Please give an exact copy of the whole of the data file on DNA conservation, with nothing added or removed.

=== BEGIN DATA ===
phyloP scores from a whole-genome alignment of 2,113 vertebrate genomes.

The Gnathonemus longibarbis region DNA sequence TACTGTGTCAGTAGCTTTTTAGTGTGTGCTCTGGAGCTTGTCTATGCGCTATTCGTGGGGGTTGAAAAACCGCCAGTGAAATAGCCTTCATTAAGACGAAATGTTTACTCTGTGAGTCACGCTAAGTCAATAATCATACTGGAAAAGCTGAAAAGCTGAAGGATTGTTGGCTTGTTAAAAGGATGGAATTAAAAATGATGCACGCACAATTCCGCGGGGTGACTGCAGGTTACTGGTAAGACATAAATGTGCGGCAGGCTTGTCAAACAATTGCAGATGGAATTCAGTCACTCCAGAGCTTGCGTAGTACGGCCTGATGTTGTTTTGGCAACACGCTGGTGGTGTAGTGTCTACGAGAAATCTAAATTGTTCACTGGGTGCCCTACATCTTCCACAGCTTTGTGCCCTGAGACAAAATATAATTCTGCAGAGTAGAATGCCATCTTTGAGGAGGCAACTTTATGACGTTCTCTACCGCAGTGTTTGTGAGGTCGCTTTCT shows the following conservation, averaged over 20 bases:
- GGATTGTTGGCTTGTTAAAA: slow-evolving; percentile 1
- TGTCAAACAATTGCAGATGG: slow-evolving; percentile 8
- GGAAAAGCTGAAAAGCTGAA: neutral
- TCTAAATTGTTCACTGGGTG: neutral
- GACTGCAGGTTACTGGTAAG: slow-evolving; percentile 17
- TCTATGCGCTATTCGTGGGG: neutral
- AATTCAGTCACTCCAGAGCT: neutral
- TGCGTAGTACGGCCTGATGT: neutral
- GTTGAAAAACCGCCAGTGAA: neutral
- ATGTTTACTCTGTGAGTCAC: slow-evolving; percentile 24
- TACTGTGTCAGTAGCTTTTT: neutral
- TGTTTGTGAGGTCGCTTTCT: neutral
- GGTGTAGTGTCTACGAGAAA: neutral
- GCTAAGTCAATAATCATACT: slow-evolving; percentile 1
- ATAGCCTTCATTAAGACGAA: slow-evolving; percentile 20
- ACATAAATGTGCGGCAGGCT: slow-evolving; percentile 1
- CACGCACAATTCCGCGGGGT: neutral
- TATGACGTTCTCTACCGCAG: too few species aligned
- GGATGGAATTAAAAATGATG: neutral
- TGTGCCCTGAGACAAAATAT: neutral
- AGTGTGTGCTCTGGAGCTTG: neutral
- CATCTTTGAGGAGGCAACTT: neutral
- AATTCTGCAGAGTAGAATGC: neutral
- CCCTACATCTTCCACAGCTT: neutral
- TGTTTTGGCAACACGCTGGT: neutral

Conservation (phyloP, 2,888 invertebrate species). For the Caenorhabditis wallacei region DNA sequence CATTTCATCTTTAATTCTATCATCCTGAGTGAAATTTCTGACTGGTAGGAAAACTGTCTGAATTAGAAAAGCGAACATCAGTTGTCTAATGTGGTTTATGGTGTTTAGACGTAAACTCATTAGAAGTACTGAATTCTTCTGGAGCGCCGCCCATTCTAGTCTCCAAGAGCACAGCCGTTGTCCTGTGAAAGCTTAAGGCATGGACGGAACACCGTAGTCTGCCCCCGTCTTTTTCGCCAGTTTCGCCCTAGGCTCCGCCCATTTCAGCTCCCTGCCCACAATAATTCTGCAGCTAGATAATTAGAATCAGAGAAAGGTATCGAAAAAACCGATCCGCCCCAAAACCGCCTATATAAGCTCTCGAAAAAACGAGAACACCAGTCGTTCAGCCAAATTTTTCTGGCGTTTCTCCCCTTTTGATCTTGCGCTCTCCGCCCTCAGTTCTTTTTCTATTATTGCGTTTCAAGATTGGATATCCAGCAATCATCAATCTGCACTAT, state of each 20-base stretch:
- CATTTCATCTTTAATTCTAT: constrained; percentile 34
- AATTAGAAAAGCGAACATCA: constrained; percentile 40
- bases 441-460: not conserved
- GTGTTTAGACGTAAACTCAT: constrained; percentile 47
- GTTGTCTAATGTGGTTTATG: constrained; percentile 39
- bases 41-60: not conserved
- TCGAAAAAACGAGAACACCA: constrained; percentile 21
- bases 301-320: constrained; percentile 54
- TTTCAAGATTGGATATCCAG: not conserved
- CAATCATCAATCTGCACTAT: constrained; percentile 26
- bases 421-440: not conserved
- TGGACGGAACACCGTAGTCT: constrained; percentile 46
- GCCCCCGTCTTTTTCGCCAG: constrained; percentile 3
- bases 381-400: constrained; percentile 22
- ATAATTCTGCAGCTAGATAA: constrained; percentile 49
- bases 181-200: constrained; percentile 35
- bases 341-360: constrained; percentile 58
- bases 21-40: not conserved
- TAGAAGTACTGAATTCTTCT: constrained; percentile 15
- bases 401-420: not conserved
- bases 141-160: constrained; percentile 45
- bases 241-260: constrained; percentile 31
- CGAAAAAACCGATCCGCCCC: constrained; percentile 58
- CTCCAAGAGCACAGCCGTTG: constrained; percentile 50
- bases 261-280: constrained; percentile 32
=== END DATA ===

phyloP scores from a whole-genome alignment of 2,113 vertebrate genomes.

The Gnathonemus longibarbis region DNA sequence TACTGTGTCAGTAGCTTTTTAGTGTGTGCTCTGGAGCTTGTCTATGCGCTATTCGTGGGGGTTGAAAAACCGCCAGTGAAATAGCCTTCATTAAGACGAAATGTTTACTCTGTGAGTCACGCTAAGTCAATAATCATACTGGAAAAGCTGAAAAGCTGAAGGATTGTTGGCTTGTTAAAAGGATGGAATTAAAAATGATGCACGCACAATTCCGCGGGGTGACTGCAGGTTACTGGTAAGACATAAATGTGCGGCAGGCTTGTCAAACAATTGCAGATGGAATTCAGTCACTCCAGAGCTTGCGTAGTACGGCCTGATGTTGTTTTGGCAACACGCTGGTGGTGTAGTGTCTACGAGAAATCTAAATTGTTCACTGGGTGCCCTACATCTTCCACAGCTTTGTGCCCTGAGACAAAATATAATTCTGCAGAGTAGAATGCCATCTTTGAGGAGGCAACTTTATGACGTTCTCTACCGCAGTGTTTGTGAGGTCGCTTTCT shows the following conservation, averaged over 20 bases:
- GGATTGTTGGCTTGTTAAAA: slow-evolving; percentile 1
- TGTCAAACAATTGCAGATGG: slow-evolving; percentile 8
- GGAAAAGCTGAAAAGCTGAA: neutral
- TCTAAATTGTTCACTGGGTG: neutral
- GACTGCAGGTTACTGGTAAG: slow-evolving; percentile 17
- TCTATGCGCTATTCGTGGGG: neutral
- AATTCAGTCACTCCAGAGCT: neutral
- TGCGTAGTACGGCCTGATGT: neutral
- GTTGAAAAACCGCCAGTGAA: neutral
- ATGTTTACTCTGTGAGTCAC: slow-evolving; percentile 24
- TACTGTGTCAGTAGCTTTTT: neutral
- TGTTTGTGAGGTCGCTTTCT: neutral
- GGTGTAGTGTCTACGAGAAA: neutral
- GCTAAGTCAATAATCATACT: slow-evolving; percentile 1
- ATAGCCTTCATTAAGACGAA: slow-evolving; percentile 20
- ACATAAATGTGCGGCAGGCT: slow-evolving; percentile 1
- CACGCACAATTCCGCGGGGT: neutral
- TATGACGTTCTCTACCGCAG: too few species aligned
- GGATGGAATTAAAAATGATG: neutral
- TGTGCCCTGAGACAAAATAT: neutral
- AGTGTGTGCTCTGGAGCTTG: neutral
- CATCTTTGAGGAGGCAACTT: neutral
- AATTCTGCAGAGTAGAATGC: neutral
- CCCTACATCTTCCACAGCTT: neutral
- TGTTTTGGCAACACGCTGGT: neutral

Conservation (phyloP, 2,888 invertebrate species). For the Caenorhabditis wallacei region DNA sequence CATTTCATCTTTAATTCTATCATCCTGAGTGAAATTTCTGACTGGTAGGAAAACTGTCTGAATTAGAAAAGCGAACATCAGTTGTCTAATGTGGTTTATGGTGTTTAGACGTAAACTCATTAGAAGTACTGAATTCTTCTGGAGCGCCGCCCATTCTAGTCTCCAAGAGCACAGCCGTTGTCCTGTGAAAGCTTAAGGCATGGACGGAACACCGTAGTCTGCCCCCGTCTTTTTCGCCAGTTTCGCCCTAGGCTCCGCCCATTTCAGCTCCCTGCCCACAATAATTCTGCAGCTAGATAATTAGAATCAGAGAAAGGTATCGAAAAAACCGATCCGCCCCAAAACCGCCTATATAAGCTCTCGAAAAAACGAGAACACCAGTCGTTCAGCCAAATTTTTCTGGCGTTTCTCCCCTTTTGATCTTGCGCTCTCCGCCCTCAGTTCTTTTTCTATTATTGCGTTTCAAGATTGGATATCCAGCAATCATCAATCTGCACTAT, state of each 20-base stretch:
- CATTTCATCTTTAATTCTAT: constrained; percentile 34
- AATTAGAAAAGCGAACATCA: constrained; percentile 40
- bases 441-460: not conserved
- GTGTTTAGACGTAAACTCAT: constrained; percentile 47
- GTTGTCTAATGTGGTTTATG: constrained; percentile 39
- bases 41-60: not conserved
- TCGAAAAAACGAGAACACCA: constrained; percentile 21
- bases 301-320: constrained; percentile 54
- TTTCAAGATTGGATATCCAG: not conserved
- CAATCATCAATCTGCACTAT: constrained; percentile 26
- bases 421-440: not conserved
- TGGACGGAACACCGTAGTCT: constrained; percentile 46
- GCCCCCGTCTTTTTCGCCAG: constrained; percentile 3
- bases 381-400: constrained; percentile 22
- ATAATTCTGCAGCTAGATAA: constrained; percentile 49
- bases 181-200: constrained; percentile 35
- bases 341-360: constrained; percentile 58
- bases 21-40: not conserved
- TAGAAGTACTGAATTCTTCT: constrained; percentile 15
- bases 401-420: not conserved
- bases 141-160: constrained; percentile 45
- bases 241-260: constrained; percentile 31
- CGAAAAAACCGATCCGCCCC: constrained; percentile 58
- CTCCAAGAGCACAGCCGTTG: constrained; percentile 50
- bases 261-280: constrained; percentile 32